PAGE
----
“Before God we are all poor beggars seeking to take advantage of the divine profligacy.”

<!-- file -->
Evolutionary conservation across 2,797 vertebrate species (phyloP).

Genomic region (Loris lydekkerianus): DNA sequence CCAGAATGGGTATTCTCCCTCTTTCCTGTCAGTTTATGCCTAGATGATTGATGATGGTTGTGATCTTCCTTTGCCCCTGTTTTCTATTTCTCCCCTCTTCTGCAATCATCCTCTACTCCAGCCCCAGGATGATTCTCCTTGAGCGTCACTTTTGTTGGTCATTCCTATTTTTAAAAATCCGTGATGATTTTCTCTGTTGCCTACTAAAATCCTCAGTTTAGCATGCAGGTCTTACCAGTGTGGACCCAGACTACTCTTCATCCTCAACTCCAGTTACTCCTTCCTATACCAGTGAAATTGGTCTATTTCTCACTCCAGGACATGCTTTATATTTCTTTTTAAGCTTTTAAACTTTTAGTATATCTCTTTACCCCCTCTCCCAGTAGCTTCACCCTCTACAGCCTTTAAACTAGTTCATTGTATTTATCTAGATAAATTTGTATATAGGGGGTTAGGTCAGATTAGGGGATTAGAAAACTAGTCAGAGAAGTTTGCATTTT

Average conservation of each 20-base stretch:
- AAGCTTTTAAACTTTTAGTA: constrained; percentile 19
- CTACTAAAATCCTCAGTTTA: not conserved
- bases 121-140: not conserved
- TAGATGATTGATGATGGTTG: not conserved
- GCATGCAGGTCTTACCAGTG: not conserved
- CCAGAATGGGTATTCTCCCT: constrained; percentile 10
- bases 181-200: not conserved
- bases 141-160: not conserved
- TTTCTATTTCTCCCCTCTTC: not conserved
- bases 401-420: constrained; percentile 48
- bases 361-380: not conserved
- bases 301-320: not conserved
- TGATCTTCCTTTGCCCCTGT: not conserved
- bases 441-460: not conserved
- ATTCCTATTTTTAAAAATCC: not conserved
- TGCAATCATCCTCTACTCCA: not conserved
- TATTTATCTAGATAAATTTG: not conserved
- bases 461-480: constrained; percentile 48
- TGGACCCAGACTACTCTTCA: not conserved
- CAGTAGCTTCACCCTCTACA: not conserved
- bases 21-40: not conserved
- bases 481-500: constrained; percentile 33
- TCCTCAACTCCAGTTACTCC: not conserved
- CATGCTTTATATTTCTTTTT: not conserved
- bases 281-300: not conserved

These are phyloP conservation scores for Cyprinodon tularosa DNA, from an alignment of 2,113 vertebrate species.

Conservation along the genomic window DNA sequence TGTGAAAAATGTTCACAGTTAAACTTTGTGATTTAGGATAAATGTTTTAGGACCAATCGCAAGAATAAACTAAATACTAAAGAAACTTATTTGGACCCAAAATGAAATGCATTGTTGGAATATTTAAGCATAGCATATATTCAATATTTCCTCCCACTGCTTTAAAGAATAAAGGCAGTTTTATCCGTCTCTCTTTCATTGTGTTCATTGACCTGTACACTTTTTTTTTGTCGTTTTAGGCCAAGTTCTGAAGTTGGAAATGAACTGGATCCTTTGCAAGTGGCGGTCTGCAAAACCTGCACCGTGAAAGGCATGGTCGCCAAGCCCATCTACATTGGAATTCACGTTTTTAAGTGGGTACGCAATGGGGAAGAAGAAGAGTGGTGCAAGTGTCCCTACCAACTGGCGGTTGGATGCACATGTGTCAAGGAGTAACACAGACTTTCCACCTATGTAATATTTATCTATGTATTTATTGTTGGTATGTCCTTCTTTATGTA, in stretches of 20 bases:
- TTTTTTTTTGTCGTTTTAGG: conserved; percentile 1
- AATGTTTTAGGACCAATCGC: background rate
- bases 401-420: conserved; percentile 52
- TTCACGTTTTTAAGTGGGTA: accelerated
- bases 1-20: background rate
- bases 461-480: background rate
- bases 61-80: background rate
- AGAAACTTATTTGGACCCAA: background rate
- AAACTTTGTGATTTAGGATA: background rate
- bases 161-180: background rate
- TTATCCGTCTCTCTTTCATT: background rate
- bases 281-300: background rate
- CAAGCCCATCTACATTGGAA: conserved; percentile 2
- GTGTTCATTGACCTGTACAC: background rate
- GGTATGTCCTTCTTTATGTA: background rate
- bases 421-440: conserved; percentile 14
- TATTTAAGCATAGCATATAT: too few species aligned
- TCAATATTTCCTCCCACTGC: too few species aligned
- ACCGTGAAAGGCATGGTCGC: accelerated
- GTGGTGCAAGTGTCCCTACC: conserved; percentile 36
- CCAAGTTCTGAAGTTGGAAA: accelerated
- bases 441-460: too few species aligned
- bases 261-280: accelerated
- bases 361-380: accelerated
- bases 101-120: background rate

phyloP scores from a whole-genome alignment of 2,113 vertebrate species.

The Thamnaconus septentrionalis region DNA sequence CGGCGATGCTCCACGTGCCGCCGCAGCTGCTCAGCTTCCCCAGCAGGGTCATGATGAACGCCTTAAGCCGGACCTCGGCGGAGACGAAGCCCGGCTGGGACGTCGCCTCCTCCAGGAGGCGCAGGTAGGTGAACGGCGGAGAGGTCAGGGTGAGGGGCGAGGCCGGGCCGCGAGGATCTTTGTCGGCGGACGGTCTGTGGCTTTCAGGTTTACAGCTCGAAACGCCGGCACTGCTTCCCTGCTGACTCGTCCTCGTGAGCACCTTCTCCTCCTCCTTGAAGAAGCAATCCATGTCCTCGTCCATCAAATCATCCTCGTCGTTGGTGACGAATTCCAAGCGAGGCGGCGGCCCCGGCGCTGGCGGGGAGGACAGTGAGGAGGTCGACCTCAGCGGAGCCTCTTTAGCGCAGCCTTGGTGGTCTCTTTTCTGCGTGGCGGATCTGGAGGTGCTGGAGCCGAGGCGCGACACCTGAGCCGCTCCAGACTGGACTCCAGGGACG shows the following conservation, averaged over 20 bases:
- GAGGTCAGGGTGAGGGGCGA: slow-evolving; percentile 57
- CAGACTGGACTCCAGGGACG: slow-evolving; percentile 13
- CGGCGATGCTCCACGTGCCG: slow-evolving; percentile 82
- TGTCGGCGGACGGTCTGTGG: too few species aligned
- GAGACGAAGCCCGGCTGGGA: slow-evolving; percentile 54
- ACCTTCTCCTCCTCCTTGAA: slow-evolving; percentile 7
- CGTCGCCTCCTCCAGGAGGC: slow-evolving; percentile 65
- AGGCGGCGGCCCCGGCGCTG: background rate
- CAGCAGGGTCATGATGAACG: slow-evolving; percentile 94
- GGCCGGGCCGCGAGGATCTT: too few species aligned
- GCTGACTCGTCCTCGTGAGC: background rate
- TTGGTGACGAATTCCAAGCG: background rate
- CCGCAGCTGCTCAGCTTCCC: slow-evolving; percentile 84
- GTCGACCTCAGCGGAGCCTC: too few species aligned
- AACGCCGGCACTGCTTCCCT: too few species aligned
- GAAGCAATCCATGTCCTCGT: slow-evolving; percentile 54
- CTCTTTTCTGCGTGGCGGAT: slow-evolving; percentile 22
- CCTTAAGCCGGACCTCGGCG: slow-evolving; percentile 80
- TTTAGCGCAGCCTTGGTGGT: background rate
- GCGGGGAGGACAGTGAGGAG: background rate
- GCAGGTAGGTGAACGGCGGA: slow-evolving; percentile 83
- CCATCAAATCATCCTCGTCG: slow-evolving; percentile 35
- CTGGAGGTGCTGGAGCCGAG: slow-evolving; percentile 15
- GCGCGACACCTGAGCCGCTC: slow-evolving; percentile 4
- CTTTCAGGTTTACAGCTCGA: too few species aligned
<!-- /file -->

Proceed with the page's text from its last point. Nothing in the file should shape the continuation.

Dorothy Day, who founded the Catholic Worker movement in 1933 along with Peter Maurin, was praised by Pope Francis in his recent address before the Congress of the United States. In particular, he noted her singular devotion to the poor and passionate advocacy for social justice. And indeed, this was a central focus of her mission—a mission which continues today in the many Catholic Worker houses of hospitality and Catholic Worker farms. Nevertheless, if we were to leave our analysis of her legacy at that simple affirmation, we would run the risk of missing the genuinely Catholic theological moment that informed her thinking and actions, and reducing her to just one more philanthropic voice calling for aid to the poor. In fact, it is not in the slightest an exaggeration to say that, absent such a theological analysis, her actions on behalf of the poor cannot be understood even in their most rudimentary construal. For before all else, there is one salient fact about the life of Dorothy Day that must not be ignored: Dorothy Day was a radical Catholic in the original meaning of the word “radical”; she was a Catholic who took the internal theo-logic of the faith to its roots and attempted to put it into action in prophetic ways. Thus, any attempt to bleach her life of its moorings in her deeply held Catholic faith is superficial at best, and mendacious at worst.
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